Thursday, 10 September 2015
Review: The Wanderers - Kate Ormand
Flo lives an eccentric life—she travels with a popular circus in which the main acts star orphaned children with secret shape-shifting abilities. Once Flo turns sixteen, she must perform, but she’s not ready. While practicing jumping a flaming hurdle in a clearing beside the circus, she spots a dark figure in the trees and fears he saw her shift. The news sends the circus into a panic.
In Flo’s world, shifters are unknown to humans with the exception of a secret organization—the EOS, referred to as “hunters.” Hunters capture and kill. They send some shifters to labs for observation and testing—testing they don’t often survive—and deem others useless, a danger to society, and eliminate them. To avoid discovery, shifters travel in packs, constantly moving and keeping themselves hidden. Up until now, the circus was the perfect disguise.
Believing she has brought attention to the group, Flo feels dread and anxiety, causing her to make a mistake in front of the audience during her performance—a mistake that triggers a violent attack from the hunters.
Flo manages to flee the torched circus grounds with Jett, the bear shifter who loves her; the annoying elephant triplets; and a bratty tiger named Pru. Together they begin a new journey, alone in a world they don’t understand and don’t know how to navigate. On the run, they unravel secrets and lies that surround the circus and their lives—secrets and lies that all point to the unthinkable: Have they been betrayed by the people they trusted most?
Visit Kate Ormand's website for more information
I had such incredibly high hopes for The Wanderers, first of all I loved the idea of a circus setting and then you add in that the circus performers are all shapeshifting children who are travelling the country while trying to avoid the Hunters who want to kill them and I was sure we were going to be in for an exciting adventure! Honestly this book should have hit all the right notes for me and I was sure I was going to love it but unfortunately that really wasn't the case and I ended up feeling incredibly disappointed.
First let's start with our main character Flo, she shifts into a pony and her boyfriend is an bear, pretty cool right? Unfortunately not. I didn't immediately hate Flo but it wasn't long before her constant whining and complaining really started to get on my nerves, she just didn't stop and it got old very quickly. I actually felt sorry for her boyfriend Jett and really couldn't understand why he put up with her. Most of the other characters were cardboard cut outs and I was disappointed by the lack of characterisation, even Jett was pretty bland and he was supposed to be the love interest.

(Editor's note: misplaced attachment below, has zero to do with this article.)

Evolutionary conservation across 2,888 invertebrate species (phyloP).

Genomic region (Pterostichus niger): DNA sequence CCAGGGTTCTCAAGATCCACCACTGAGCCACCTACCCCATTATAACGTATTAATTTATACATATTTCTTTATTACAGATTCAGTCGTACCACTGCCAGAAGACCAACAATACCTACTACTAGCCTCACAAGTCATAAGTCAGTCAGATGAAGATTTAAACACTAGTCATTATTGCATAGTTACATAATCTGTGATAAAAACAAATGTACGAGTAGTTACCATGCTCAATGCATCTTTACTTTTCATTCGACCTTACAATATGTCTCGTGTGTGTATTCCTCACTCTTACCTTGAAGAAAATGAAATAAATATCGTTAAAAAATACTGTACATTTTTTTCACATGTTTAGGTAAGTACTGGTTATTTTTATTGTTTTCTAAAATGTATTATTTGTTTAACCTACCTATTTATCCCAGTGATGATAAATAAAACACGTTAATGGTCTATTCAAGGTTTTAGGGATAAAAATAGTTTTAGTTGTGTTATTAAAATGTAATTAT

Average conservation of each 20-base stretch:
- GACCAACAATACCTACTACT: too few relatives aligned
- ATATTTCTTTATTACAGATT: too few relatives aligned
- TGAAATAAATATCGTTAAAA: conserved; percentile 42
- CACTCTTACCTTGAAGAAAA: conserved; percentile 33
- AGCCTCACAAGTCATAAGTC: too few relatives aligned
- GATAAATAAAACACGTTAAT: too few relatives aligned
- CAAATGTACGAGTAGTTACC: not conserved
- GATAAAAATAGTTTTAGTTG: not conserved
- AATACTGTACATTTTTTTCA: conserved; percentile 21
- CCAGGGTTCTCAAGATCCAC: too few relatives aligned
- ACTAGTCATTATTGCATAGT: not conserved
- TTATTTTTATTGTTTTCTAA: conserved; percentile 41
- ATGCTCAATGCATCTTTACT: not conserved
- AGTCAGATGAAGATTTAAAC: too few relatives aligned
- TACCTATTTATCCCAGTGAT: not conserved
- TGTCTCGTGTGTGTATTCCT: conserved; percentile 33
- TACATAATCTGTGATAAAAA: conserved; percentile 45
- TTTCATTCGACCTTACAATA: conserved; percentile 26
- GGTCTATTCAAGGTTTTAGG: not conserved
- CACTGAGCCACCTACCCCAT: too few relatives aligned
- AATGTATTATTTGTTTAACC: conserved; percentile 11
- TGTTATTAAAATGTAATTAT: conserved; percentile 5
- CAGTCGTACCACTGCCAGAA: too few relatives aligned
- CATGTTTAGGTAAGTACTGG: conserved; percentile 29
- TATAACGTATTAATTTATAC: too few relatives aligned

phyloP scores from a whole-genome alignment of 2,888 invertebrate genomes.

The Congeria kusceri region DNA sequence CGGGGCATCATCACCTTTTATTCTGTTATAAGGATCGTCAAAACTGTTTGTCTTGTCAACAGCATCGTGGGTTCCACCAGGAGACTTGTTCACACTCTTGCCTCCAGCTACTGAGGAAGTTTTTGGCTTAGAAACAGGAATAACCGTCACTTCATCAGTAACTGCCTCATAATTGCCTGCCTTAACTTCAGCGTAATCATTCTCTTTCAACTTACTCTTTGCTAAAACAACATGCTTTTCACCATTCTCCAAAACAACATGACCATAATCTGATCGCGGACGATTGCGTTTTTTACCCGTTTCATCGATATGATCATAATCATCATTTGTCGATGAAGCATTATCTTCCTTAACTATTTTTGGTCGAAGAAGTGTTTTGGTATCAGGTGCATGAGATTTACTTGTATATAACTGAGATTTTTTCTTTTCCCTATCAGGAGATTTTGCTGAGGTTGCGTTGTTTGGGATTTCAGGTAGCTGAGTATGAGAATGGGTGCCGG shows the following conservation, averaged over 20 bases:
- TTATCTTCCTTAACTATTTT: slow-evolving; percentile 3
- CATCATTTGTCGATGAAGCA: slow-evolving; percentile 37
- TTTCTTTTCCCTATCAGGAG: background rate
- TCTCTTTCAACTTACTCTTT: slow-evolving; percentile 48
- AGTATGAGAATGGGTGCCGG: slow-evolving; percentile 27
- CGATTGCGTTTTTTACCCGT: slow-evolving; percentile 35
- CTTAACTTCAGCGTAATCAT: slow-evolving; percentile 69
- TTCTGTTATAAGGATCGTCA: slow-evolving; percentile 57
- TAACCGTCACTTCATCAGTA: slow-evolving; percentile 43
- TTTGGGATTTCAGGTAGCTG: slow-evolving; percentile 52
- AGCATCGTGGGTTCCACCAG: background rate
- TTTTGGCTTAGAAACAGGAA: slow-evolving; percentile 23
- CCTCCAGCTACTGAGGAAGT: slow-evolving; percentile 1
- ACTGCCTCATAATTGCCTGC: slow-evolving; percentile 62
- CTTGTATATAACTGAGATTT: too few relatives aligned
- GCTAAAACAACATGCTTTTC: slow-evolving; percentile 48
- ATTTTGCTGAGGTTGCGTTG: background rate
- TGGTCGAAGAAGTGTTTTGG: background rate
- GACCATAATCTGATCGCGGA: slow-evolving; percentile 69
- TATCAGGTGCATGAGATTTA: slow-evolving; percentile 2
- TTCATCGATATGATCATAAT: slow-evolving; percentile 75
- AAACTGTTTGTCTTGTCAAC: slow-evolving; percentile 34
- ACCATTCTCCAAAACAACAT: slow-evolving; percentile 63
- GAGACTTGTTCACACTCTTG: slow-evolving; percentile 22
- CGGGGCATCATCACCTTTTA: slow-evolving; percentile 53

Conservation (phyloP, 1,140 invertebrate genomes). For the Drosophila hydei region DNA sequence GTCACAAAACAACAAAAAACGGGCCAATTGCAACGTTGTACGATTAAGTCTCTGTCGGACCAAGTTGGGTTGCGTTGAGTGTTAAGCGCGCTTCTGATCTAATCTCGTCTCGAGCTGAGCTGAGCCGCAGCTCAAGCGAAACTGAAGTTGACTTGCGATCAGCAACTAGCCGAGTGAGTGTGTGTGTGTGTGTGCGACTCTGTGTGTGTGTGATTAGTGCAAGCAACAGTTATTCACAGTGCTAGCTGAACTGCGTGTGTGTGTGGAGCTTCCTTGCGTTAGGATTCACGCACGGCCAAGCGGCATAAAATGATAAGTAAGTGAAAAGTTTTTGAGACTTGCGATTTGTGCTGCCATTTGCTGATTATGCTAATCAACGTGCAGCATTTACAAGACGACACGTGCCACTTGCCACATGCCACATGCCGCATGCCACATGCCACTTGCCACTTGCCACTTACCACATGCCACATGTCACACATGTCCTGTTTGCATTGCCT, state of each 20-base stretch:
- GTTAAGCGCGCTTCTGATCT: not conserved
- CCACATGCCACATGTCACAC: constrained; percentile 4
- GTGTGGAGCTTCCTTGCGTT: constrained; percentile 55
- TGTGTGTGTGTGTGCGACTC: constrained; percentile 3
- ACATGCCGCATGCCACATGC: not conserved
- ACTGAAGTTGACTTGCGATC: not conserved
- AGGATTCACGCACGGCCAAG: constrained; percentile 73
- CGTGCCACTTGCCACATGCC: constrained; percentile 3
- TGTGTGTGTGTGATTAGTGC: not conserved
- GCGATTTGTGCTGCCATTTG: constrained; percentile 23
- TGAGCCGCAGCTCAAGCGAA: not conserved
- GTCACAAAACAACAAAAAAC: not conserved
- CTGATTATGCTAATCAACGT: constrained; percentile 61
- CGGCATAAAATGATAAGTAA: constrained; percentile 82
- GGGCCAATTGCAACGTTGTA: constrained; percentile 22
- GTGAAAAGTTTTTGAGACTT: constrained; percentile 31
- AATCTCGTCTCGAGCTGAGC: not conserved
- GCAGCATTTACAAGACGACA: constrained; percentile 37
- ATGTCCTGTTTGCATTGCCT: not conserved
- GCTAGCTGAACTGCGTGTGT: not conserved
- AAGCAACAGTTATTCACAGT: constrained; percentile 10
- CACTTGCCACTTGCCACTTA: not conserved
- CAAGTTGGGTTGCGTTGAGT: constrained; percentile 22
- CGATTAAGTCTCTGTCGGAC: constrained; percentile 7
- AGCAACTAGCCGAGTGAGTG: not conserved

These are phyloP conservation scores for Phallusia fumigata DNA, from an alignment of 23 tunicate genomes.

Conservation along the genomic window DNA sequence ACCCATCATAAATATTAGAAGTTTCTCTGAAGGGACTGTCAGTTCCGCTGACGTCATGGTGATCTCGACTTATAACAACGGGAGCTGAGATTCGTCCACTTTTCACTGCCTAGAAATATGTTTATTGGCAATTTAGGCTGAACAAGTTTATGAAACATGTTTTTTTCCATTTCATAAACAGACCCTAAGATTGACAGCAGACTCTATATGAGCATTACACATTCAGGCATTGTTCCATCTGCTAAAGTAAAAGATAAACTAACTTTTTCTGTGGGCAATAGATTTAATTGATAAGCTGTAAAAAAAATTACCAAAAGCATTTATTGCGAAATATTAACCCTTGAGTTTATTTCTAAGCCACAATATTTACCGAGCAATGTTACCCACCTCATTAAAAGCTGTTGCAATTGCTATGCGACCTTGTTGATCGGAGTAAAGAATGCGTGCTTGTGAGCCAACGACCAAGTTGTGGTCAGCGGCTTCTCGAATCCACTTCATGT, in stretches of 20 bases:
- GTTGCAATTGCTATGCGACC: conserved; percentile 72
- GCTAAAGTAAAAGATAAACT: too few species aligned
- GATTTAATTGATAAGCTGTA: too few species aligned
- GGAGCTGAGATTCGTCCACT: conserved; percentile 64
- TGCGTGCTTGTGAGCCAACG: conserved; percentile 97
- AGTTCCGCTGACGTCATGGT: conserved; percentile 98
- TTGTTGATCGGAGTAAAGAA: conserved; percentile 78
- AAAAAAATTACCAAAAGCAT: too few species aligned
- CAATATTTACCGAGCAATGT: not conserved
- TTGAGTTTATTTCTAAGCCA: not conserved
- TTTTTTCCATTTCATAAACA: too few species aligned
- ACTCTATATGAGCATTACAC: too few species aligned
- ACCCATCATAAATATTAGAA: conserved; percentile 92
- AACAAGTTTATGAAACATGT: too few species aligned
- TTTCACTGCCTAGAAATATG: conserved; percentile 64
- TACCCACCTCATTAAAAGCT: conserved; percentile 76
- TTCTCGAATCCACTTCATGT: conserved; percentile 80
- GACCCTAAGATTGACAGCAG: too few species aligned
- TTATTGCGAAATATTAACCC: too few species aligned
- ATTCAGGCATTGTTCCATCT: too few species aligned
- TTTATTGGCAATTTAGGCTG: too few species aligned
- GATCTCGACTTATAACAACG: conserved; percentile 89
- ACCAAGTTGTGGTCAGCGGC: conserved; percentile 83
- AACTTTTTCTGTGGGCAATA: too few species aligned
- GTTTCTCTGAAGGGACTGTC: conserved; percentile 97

I was excited to read this book because it was set in the circus but the setting was never fully fleshed out, I should have been able to vividly picture the big top, smell the saw dust and popcorn on the air and feel like I was in a ringside seat watching the show but apart from Flo's two performances the rest of the acts just didn't seem important enough to warrant more than a passing mention. It was all about how scared Flo was about her first performance and the day to day drudgery of her life as she was forced to wash her own dishes and do chores. It didn't help that I had major questions about how the circus was supposed to work as a way of hiding in plain sight. They travel from town to town in a bunch of cars and a couple of trailers yet they're supposed to be a circus that has 3 performing elephants, tigers, lions, seals, monkeys, a pony and a bear (those are just the ones I can think of off the top of my head, I'm sure there were others too). Doesn't anyone wonder how a circus with that many animals doesn't have any way of transporting them or housing them when they arrive? Don't they question why the circus needs so many tents and has so many people running around during the day when hardly any of them are actually part of the show since nobody is supposed to know they're performing as animals?
When something goes horribly wrong at one of their shows and brings the Hunters to their doorstep I thought that the story would start to get interesting but instead the main characters make mistake after mistake after mistake and it's a wonder any of them survived to the end of the book. The pace goes from slow and boring to so fast you could get whiplash but in spite of that nothing really had any impact on me as a reader. There were a few twists but I'd guessed most of them long before they happened and I was feeling so ambivalent about the characters that I just didn't care how things turned out.
I don't take pleasure in writing bad reviews, it's one of the worst things about being a reviewer, but I always try to be honest about my feelings towards any of the books I read and unfortunately I think The Wanderers was one of my biggest disappointments of the year. What's worse is that it had the potential to be amazing and it ended up falling completely flat.
Source: Received from the publisher via Edelweiss in exchange for an honest review
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Hardback / Kindle: